Two-time Cy Young winner Jacob deGrom agreed to a five-year, $185 million contract with the Texas Rangers, sources told ESPN, bringing the most talented pitcher in baseball to a pitching-starved organization that is making massive free agent investments for the second straight offseason.
The Rangers announced the deal on Friday night, but did not disclose terms.
The 34-year-old deGrom, who has spent all nine seasons of his major league career with the New York Mets, opted out of the final two years of his contract despite throwing just 64⅓ innings in 2022. He missed the first four months of the season with a stress reaction in his shoulder, and injuries had limited him to 224⅓ innings over the past three seasons.
Texas looked past those issues and to the potential for deGrom to be a transformative figure in the organization. He shattered industry-wide expectations of a shorter-term deal with the five-year package that sources said includes a sixth-year option to bring the contract's total value to $222 million.
The signing comes barely a year after the Rangers lavished shortstop Corey Seager with a 10-year, $325 million deal and signed second baseman Marcus Semien for seven years and $175 million. Along with Jon Gray's four-year, $56 million deal, the Rangers spent the most money in the 2021-22 offseason.
Bringing in deGrom with the biggest deal of the 2022-23 offseason thus far continues the spending. The contract does not include any deferred money and gives deGrom a full no-trade clause, sources said. Between that and the lack of a state tax in Texas, competing teams would have needed to exceed the $40 million-a-year threshold and stretch the offer's length to have competed with the Rangers.
In deGrom, the Rangers secured a right-hander with the best arsenal of pitches among starters: a 100-mph-plus fastball he throws with exquisite command, a hard-biting slider that sits in the low-to-mid 90s and a changeup and curveball that would be elite pitches for others but serve as complementary to deGrom's fastball-slider duo.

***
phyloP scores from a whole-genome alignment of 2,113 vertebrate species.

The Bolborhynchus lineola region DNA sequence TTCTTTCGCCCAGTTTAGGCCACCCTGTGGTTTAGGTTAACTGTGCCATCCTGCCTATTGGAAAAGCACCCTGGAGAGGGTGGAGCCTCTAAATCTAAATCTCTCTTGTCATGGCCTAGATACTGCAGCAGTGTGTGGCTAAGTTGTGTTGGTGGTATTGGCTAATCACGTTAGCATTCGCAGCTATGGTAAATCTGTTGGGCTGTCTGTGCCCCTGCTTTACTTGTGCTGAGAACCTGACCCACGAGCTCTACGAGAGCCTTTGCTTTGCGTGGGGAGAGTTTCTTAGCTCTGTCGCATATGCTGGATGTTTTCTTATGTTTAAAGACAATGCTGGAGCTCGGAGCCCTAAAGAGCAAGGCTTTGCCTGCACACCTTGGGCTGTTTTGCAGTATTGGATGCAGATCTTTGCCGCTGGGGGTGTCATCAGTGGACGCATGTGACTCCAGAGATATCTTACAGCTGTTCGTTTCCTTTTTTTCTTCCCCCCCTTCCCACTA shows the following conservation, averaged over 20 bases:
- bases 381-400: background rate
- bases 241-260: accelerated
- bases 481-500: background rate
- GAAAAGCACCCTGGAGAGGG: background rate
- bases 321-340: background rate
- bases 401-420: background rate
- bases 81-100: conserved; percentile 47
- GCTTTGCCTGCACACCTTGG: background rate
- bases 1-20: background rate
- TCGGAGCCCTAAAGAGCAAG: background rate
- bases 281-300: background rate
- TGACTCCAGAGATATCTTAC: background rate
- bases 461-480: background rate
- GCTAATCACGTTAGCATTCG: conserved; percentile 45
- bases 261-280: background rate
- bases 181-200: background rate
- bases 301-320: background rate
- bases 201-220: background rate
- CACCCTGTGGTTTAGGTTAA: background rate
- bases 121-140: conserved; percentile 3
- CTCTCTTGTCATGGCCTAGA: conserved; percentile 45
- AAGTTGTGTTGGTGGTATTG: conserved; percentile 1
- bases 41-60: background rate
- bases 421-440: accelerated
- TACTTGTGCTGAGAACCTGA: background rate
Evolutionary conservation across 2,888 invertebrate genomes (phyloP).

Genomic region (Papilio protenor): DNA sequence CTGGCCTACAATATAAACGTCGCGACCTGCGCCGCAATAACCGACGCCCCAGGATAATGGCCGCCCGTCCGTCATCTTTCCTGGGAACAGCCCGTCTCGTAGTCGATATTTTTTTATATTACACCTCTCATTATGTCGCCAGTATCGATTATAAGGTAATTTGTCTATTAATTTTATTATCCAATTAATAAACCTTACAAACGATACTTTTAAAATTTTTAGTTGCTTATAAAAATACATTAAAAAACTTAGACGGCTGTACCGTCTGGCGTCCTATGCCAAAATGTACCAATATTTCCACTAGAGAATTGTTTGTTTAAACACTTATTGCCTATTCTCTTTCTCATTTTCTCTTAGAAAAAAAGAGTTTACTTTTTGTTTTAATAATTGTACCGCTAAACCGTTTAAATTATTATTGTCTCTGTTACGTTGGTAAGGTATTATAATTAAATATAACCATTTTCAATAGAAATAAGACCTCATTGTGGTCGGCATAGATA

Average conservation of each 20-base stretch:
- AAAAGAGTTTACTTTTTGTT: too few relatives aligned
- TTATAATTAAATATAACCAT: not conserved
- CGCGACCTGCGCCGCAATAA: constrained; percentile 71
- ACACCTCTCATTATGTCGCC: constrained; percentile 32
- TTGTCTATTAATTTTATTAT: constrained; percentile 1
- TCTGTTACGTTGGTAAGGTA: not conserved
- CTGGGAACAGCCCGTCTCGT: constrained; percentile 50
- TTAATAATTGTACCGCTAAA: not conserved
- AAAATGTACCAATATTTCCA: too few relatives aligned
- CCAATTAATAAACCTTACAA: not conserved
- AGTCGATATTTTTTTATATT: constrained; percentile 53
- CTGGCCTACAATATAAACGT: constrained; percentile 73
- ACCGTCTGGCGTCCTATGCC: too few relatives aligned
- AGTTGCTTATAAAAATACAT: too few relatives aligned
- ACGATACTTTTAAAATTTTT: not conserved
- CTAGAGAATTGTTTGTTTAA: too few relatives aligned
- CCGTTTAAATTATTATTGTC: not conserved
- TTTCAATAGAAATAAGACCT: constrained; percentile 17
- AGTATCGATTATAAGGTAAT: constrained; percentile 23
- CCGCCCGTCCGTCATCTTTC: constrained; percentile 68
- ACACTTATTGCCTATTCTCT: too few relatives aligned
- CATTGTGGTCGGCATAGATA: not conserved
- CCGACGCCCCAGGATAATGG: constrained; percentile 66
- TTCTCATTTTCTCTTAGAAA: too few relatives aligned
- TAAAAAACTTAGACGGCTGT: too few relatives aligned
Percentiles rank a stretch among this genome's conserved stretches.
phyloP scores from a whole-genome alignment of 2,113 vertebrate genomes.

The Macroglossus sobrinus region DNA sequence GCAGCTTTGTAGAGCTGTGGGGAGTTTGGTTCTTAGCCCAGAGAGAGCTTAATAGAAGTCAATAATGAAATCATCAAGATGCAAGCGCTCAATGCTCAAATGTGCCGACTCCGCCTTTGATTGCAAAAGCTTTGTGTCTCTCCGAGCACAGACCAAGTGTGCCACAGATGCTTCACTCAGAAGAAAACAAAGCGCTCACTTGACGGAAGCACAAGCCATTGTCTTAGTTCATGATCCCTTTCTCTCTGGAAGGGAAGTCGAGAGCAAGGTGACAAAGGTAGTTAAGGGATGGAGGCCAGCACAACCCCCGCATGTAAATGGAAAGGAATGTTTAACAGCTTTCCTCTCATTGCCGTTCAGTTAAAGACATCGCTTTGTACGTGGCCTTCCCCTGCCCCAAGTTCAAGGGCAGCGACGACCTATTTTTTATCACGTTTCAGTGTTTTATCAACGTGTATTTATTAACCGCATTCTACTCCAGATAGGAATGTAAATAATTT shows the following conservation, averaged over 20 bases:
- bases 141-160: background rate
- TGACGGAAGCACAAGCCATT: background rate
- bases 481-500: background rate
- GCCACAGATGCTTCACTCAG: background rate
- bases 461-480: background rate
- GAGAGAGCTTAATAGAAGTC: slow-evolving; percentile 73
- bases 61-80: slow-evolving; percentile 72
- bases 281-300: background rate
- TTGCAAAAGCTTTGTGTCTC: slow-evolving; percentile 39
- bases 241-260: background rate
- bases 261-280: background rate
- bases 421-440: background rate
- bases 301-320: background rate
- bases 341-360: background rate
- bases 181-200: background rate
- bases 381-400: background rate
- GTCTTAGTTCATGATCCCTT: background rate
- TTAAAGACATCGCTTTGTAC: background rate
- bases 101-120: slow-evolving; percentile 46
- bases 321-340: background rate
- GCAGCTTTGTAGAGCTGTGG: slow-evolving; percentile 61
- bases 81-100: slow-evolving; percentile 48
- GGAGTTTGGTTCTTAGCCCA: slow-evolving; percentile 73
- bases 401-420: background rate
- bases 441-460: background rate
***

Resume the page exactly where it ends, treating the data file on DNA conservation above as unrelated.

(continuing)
DeGrom finished the 2022 season with a 5-4 record and 3.08 ERA in 11 starts, though his peripherals better illustrated his dominance: 102 strikeouts against just eight walks, with nine home runs allowed.
It continued the sort of performances he had put up over the previous four seasons, when he won both of his Cy Youngs and elevated himself from a former ninth-round pick out of Stetson University -- where he played shortstop -- to the most unhittable pitcher in the world.
He didn't debut with the Mets until a month before he turned 26, and with Matt Harvey, Noah Syndergaard, Zack Wheeler and Steven Matz also among the Mets' young starters, deGrom was not regarded as a future star.
By the end of his first season, when he posted a 2.69 ERA over 140⅓ innings, expectations grew. DeGrom made the National League All-Star team in his second season and received Cy Young votes in his fourth year before breaking out as a 30-year-old in 2018. Over 217 innings, deGrom struck out 269 hitters, walked 46, allowed only 10 home runs and posted a 1.70 ERA en route to his first Cy Young.
He made it back-to-back awards with a 2.43 ERA over 204 innings with 255 strikeouts in 2019. That spring, he had signed a five-year contract extension that included an opt-out after the 2022 season.
After throwing 68 innings in the COVID-shortened 2020 season, deGrom looked at his peak in 2021, posting a 1.08 ERA in 15 starts, with 146 strikeouts and 11 walks in 92 innings. But he missed more than half the season with arm issues and the first half of the 2022 season, leading some to wonder whether he would forgo the final two years of his deal.
He did -- and with good reason. The market for deGrom was robust, even with fears about his age and health. A year ago, the Mets signed future Hall of Famer Max Scherzer to a three-year, $130 million contract despite him being 37 years old.
While deGrom didn't match Scherzer's average annual value, the $37 million a year exceeds the previous No. 2, New York Yankees ace Gerrit Cole, and, with the lack of deferrals and taxes, is closer to Scherzer's number than the on-paper gap.
The Rangers' willingness to go to that level stunned the industry. While it was clear that Texas -- whose starters' ERA of 4.63 ranked 25th of 30 teams this year -- planned on pursuing pitching, giving deGrom a fifth season signaled its intent to get the best pitcher on the market.
With deGrom, Gray, Martin Perez and Jake Odorizzi, along with young big leaguers Dane Dunning and Glenn Otto and prospects Kumar Rocker, Jack Leiter and Owen White, the Rangers are suddenly in a far better position.
The competition in the American League West won't be easy. Atop the division are defending World Series champion Houston, which has signed first baseman Jose Abreu and reliever Rafael Montero, and behind the Astros this season were the wild card-winning Seattle Mariners, who have added outfielder Teoscar Hernandez and second baseman Kolten Wong in trades.